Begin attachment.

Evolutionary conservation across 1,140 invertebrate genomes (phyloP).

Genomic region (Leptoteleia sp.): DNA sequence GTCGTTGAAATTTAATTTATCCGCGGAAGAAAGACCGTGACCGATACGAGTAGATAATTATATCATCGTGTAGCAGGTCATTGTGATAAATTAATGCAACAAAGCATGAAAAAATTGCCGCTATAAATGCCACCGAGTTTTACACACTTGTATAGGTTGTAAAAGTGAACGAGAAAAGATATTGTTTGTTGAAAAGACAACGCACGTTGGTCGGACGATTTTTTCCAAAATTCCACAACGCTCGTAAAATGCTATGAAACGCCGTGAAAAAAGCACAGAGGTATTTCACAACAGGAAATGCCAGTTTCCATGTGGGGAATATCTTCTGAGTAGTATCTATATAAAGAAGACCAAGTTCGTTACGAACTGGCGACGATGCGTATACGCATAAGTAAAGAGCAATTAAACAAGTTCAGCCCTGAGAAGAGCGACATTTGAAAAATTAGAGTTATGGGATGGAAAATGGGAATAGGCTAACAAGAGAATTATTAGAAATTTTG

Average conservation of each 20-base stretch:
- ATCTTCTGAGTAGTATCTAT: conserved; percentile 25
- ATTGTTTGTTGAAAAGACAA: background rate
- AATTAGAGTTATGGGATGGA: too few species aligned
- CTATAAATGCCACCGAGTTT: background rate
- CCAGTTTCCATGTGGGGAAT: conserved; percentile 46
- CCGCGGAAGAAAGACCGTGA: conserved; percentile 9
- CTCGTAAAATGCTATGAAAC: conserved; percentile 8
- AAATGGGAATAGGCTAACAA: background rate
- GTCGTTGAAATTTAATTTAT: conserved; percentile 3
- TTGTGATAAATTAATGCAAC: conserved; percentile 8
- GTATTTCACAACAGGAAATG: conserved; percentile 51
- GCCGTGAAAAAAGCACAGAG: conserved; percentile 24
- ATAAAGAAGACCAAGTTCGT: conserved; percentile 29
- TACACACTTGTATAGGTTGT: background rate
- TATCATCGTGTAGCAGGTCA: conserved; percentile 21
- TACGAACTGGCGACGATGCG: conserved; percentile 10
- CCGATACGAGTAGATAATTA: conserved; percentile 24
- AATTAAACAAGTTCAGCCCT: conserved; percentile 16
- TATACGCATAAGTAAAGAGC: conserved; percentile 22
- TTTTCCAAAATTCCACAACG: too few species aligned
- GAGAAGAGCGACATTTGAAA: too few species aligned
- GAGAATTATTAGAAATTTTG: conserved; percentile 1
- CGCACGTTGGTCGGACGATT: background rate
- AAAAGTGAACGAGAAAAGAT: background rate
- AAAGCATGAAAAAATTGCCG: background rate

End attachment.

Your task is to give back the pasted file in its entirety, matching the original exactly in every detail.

Evolutionary conservation across 1,140 invertebrate genomes (phyloP).

Genomic region (Leptoteleia sp.): DNA sequence GTCGTTGAAATTTAATTTATCCGCGGAAGAAAGACCGTGACCGATACGAGTAGATAATTATATCATCGTGTAGCAGGTCATTGTGATAAATTAATGCAACAAAGCATGAAAAAATTGCCGCTATAAATGCCACCGAGTTTTACACACTTGTATAGGTTGTAAAAGTGAACGAGAAAAGATATTGTTTGTTGAAAAGACAACGCACGTTGGTCGGACGATTTTTTCCAAAATTCCACAACGCTCGTAAAATGCTATGAAACGCCGTGAAAAAAGCACAGAGGTATTTCACAACAGGAAATGCCAGTTTCCATGTGGGGAATATCTTCTGAGTAGTATCTATATAAAGAAGACCAAGTTCGTTACGAACTGGCGACGATGCGTATACGCATAAGTAAAGAGCAATTAAACAAGTTCAGCCCTGAGAAGAGCGACATTTGAAAAATTAGAGTTATGGGATGGAAAATGGGAATAGGCTAACAAGAGAATTATTAGAAATTTTG

Average conservation of each 20-base stretch:
- ATCTTCTGAGTAGTATCTAT: conserved; percentile 25
- ATTGTTTGTTGAAAAGACAA: background rate
- AATTAGAGTTATGGGATGGA: too few species aligned
- CTATAAATGCCACCGAGTTT: background rate
- CCAGTTTCCATGTGGGGAAT: conserved; percentile 46
- CCGCGGAAGAAAGACCGTGA: conserved; percentile 9
- CTCGTAAAATGCTATGAAAC: conserved; percentile 8
- AAATGGGAATAGGCTAACAA: background rate
- GTCGTTGAAATTTAATTTAT: conserved; percentile 3
- TTGTGATAAATTAATGCAAC: conserved; percentile 8
- GTATTTCACAACAGGAAATG: conserved; percentile 51
- GCCGTGAAAAAAGCACAGAG: conserved; percentile 24
- ATAAAGAAGACCAAGTTCGT: conserved; percentile 29
- TACACACTTGTATAGGTTGT: background rate
- TATCATCGTGTAGCAGGTCA: conserved; percentile 21
- TACGAACTGGCGACGATGCG: conserved; percentile 10
- CCGATACGAGTAGATAATTA: conserved; percentile 24
- AATTAAACAAGTTCAGCCCT: conserved; percentile 16
- TATACGCATAAGTAAAGAGC: conserved; percentile 22
- TTTTCCAAAATTCCACAACG: too few species aligned
- GAGAAGAGCGACATTTGAAA: too few species aligned
- GAGAATTATTAGAAATTTTG: conserved; percentile 1
- CGCACGTTGGTCGGACGATT: background rate
- AAAAGTGAACGAGAAAAGAT: background rate
- AAAGCATGAAAAAATTGCCG: background rate